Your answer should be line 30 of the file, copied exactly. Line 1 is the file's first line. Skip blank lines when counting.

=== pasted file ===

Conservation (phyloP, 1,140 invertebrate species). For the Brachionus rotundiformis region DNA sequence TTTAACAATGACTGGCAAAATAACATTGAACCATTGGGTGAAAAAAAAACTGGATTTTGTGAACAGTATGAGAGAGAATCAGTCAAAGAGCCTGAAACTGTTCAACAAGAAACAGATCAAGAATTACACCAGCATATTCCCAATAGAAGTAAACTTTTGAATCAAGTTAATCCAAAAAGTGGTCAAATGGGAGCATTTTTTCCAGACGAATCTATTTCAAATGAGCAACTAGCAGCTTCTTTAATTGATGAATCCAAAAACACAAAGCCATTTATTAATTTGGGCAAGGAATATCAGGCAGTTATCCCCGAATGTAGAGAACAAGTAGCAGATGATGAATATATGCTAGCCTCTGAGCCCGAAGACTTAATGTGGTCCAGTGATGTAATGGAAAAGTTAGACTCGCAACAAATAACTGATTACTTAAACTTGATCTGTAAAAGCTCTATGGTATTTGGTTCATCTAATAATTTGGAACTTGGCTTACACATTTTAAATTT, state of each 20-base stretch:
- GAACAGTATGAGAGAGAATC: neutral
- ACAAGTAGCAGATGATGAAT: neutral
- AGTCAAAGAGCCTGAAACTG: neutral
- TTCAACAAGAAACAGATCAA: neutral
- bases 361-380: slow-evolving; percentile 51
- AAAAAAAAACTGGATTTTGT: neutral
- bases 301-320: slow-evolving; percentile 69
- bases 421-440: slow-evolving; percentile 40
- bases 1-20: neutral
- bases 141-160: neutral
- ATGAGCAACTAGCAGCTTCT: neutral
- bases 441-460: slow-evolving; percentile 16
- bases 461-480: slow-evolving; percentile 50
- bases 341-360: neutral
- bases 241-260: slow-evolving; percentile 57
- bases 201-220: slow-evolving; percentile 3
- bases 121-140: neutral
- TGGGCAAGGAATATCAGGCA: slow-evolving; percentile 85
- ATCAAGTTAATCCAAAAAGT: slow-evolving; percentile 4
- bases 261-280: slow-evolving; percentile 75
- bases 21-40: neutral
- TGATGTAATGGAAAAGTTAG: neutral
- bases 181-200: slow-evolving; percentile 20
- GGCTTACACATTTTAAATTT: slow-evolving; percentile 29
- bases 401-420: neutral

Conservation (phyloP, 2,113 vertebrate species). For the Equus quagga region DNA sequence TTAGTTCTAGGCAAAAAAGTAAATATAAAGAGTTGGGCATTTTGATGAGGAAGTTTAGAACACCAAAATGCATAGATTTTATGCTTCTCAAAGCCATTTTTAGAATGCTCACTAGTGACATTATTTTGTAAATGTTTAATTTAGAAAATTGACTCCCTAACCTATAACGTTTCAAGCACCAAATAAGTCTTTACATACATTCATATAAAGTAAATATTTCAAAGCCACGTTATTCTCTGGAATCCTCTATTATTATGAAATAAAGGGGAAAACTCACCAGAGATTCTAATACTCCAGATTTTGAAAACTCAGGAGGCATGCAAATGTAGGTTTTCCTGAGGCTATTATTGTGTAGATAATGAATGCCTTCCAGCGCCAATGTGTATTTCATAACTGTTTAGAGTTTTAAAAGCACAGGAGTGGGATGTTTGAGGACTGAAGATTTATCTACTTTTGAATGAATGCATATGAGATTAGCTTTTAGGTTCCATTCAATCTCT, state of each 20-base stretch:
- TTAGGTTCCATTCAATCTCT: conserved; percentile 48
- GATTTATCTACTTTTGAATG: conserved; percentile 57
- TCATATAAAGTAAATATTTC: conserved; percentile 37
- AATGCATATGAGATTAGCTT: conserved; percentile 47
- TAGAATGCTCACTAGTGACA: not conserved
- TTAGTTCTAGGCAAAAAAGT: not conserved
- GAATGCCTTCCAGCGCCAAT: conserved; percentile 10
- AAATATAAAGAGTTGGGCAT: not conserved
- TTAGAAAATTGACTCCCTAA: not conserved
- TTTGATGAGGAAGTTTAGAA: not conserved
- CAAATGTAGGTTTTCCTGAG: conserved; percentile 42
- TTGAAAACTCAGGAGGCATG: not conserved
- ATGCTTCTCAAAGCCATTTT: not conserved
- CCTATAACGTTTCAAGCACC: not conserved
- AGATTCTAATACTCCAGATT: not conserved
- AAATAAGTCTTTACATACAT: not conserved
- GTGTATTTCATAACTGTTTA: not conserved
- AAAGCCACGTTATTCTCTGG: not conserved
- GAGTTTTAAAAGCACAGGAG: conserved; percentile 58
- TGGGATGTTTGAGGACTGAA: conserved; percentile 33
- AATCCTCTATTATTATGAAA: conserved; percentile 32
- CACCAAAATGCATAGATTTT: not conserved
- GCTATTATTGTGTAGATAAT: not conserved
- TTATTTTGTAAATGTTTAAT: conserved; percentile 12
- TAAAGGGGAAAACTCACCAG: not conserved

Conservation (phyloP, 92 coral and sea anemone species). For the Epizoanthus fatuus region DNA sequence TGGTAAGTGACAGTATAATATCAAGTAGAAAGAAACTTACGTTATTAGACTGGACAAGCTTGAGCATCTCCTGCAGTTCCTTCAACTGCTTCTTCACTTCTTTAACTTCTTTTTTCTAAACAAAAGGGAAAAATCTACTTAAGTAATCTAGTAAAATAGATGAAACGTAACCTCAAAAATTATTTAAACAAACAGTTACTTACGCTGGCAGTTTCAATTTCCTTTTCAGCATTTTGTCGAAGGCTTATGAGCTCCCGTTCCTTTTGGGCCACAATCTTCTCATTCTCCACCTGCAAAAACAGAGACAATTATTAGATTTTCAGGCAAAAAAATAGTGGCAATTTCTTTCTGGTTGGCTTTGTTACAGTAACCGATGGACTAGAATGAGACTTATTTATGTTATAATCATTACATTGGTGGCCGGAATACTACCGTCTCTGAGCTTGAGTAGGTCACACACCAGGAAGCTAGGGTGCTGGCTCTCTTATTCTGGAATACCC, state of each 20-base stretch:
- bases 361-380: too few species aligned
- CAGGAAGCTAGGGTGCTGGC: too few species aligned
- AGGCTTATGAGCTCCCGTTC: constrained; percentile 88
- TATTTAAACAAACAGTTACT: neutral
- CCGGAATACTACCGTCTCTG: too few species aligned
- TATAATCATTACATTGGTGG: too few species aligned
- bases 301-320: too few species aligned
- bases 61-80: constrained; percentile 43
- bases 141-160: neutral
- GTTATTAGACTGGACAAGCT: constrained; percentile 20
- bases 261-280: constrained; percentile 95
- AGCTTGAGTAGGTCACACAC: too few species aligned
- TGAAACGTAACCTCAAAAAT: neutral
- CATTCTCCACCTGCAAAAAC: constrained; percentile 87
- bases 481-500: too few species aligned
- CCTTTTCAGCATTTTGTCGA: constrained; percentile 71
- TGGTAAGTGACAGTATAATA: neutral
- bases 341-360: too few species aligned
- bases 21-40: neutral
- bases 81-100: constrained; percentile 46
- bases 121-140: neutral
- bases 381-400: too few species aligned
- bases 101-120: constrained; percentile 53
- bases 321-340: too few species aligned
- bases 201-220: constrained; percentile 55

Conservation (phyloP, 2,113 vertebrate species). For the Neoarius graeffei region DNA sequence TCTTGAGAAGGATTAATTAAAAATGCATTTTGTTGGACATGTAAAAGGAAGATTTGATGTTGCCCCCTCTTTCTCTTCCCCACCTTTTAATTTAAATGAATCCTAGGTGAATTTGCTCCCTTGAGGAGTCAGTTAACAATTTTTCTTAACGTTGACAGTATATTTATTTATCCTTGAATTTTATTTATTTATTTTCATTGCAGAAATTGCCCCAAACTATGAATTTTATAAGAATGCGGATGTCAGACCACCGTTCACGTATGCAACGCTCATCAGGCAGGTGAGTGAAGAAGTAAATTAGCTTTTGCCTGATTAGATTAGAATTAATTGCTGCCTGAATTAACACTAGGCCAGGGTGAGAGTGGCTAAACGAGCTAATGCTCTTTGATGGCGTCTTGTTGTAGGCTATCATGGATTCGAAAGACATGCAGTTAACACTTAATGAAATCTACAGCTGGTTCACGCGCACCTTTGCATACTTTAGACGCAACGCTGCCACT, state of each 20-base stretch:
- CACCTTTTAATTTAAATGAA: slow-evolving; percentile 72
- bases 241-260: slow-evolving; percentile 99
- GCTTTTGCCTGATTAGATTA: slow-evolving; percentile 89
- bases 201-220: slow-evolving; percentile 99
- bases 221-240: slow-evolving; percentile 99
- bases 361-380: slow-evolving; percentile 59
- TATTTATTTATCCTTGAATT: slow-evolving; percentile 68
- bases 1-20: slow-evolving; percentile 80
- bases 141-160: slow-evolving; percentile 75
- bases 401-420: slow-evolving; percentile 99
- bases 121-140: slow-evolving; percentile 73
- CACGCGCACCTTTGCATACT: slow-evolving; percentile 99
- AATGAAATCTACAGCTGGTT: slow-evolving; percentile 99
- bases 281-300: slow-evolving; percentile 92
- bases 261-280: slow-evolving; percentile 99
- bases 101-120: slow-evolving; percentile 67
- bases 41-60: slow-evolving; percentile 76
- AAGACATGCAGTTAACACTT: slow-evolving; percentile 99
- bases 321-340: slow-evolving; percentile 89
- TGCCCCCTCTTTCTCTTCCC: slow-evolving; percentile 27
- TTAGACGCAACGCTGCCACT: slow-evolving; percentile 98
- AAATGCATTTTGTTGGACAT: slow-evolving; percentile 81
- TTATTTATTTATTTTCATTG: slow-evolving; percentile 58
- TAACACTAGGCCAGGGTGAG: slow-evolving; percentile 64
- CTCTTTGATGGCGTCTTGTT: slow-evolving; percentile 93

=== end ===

- TCATATAAAGTAAATATTTC: conserved; percentile 37